Perform the world's easiest diagnostic test: Shake your PCV valve to make sure it's working. It takes only 5 minutes to replace a bad one.
By the DIY experts of The Family Handyman Magazine:June 2009
Pull off the hose and remove the old valve. If it's bad, screw in a replacement and replace the hose.
This sounds complex, but it's not.
Pull out your PCV valve every other
oil change. In most cases, you'll find
the valve on the top of the engine,
connected to a vacuum hose. Some
late-model cars don't have PCV
valves, so don't beat yourself up trying
to find it. Slide the vacuum hose
off the valve and unscrew the valve.
Then perform the world's easiest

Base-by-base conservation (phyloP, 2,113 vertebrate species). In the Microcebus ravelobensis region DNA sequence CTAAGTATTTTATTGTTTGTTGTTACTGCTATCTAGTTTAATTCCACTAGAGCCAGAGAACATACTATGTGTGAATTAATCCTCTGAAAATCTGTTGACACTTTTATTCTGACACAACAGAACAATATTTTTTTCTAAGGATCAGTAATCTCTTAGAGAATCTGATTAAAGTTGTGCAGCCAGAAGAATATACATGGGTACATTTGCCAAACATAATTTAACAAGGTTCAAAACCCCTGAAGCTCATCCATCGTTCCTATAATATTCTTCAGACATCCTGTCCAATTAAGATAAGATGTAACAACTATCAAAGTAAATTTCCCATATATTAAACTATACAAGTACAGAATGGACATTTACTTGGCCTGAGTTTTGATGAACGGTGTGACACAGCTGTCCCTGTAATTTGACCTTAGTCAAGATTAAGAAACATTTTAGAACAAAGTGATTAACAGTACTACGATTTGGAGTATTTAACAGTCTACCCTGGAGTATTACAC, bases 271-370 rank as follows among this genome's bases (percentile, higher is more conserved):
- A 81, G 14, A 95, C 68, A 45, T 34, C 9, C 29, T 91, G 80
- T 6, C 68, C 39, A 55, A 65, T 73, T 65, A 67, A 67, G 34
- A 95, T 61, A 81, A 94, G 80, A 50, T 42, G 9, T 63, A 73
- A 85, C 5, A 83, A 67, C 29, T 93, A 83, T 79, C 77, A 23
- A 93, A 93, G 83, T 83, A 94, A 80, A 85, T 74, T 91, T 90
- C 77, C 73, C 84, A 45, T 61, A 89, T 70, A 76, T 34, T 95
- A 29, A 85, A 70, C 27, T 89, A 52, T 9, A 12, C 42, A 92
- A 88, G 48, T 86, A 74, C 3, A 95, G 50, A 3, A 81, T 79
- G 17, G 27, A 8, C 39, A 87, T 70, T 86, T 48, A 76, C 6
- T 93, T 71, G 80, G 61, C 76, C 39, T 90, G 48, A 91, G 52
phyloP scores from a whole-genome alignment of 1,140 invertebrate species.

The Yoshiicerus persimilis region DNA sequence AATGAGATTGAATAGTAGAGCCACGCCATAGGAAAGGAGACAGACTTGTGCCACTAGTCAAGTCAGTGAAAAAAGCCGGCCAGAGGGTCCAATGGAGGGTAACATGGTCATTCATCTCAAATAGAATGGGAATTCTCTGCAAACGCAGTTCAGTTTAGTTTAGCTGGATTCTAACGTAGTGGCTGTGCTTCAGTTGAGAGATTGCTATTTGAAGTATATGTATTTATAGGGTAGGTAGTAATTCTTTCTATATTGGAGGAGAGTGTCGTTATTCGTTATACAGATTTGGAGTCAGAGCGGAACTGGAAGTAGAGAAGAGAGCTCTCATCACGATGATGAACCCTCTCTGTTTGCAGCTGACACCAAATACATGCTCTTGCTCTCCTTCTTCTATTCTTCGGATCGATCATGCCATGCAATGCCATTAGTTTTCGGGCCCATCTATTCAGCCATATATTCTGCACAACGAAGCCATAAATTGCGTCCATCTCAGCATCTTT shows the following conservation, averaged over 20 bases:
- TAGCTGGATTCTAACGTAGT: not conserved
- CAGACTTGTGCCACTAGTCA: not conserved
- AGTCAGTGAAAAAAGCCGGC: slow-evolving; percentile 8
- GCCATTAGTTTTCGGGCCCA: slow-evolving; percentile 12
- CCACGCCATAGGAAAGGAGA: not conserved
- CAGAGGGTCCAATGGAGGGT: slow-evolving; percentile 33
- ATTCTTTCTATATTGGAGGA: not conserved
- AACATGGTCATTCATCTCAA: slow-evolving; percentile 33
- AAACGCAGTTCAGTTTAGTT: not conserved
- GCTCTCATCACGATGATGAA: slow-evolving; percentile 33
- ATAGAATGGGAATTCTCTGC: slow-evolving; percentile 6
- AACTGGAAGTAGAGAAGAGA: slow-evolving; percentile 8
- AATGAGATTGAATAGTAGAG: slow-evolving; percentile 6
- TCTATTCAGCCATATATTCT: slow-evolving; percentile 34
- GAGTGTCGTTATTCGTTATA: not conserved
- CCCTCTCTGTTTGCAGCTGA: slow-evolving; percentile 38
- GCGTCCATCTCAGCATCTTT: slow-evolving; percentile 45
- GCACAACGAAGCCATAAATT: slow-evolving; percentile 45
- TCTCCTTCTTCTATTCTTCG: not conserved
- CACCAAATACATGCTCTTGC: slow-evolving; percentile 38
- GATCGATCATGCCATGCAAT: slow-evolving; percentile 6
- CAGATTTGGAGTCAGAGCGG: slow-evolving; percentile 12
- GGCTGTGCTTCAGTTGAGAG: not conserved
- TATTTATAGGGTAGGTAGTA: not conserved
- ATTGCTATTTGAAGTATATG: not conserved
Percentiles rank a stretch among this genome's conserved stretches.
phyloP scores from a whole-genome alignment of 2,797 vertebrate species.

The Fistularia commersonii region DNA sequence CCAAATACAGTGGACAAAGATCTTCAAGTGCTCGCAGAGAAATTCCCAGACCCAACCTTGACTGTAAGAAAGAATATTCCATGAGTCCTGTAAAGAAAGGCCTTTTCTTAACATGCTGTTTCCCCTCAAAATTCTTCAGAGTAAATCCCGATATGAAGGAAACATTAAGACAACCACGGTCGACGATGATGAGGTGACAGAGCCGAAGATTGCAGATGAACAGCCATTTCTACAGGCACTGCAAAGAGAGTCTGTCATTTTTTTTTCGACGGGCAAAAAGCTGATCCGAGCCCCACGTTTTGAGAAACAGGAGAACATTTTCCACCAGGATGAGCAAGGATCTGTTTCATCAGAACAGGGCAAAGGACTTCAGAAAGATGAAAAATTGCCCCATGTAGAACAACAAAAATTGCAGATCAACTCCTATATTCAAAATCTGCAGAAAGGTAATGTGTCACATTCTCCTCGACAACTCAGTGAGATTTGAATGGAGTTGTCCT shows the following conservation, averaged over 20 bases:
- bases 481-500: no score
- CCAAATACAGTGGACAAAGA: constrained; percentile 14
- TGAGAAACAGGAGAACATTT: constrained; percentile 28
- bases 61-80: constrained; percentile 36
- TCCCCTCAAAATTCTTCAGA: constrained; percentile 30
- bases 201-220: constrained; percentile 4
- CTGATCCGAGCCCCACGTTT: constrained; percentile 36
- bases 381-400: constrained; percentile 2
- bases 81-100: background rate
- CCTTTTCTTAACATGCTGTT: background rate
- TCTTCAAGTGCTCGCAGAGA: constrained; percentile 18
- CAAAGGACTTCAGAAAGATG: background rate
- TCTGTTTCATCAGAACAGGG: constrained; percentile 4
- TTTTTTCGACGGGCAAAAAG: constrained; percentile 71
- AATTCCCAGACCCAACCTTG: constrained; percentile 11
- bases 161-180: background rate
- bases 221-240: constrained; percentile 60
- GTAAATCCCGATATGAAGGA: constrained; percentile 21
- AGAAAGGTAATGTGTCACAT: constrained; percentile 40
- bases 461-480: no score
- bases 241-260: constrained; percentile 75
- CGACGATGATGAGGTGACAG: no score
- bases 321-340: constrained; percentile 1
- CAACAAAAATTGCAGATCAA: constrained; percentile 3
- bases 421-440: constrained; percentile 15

diagnostic test: Shake it. If it makes a
metallic clicking sound, it's good. If
it doesn't make noise or sounds
mushy, replace it. But don't
replace it on appearance alone—all
used PCV valves look dirty.
Need help locating your PCV
valve? Buy a short subscription to
an online factory service manual
(oem1stop.com); rates start at about $10 a
day. Non-factory manuals are cheaper,
but they're skimpy on instructions
and diagrams for these kinds of
Have the necessary tools for this DIY project lined up before you start—you’ll save time and frustration.
Avoid last-minute shopping trips by having all your materials ready ahead of time. Here's a list.
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